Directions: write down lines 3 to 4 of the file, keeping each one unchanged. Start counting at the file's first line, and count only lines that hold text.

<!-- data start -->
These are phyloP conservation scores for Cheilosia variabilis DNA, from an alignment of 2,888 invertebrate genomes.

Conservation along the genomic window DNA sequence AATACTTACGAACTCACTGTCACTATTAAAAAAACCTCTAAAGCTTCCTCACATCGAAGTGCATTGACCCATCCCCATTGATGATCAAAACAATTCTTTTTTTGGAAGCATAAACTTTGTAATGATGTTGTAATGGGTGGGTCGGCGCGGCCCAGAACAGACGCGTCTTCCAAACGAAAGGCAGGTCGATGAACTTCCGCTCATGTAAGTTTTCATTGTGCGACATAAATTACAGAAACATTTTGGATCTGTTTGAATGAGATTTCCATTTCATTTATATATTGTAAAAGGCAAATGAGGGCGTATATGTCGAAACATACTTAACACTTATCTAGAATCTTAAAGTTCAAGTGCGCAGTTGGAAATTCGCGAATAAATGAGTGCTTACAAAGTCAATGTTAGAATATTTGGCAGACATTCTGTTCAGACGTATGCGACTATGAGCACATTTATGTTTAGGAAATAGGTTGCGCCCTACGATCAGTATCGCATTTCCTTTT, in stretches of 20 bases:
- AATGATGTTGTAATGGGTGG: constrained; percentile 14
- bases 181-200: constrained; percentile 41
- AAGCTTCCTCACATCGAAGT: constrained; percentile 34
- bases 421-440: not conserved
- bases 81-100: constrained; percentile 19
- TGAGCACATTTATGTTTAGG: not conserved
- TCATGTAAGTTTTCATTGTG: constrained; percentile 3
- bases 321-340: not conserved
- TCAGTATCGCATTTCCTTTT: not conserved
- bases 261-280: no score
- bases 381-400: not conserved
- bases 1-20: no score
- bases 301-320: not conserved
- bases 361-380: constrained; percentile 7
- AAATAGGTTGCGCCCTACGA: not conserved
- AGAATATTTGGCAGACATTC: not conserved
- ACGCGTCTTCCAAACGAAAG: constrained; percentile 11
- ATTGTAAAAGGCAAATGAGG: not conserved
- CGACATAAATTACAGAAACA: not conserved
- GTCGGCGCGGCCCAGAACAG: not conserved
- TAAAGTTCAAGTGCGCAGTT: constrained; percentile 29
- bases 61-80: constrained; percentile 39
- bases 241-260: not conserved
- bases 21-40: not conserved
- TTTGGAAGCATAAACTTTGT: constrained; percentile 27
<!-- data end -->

- AATGATGTTGTAATGGGTGG: constrained; percentile 14
- bases 181-200: constrained; percentile 41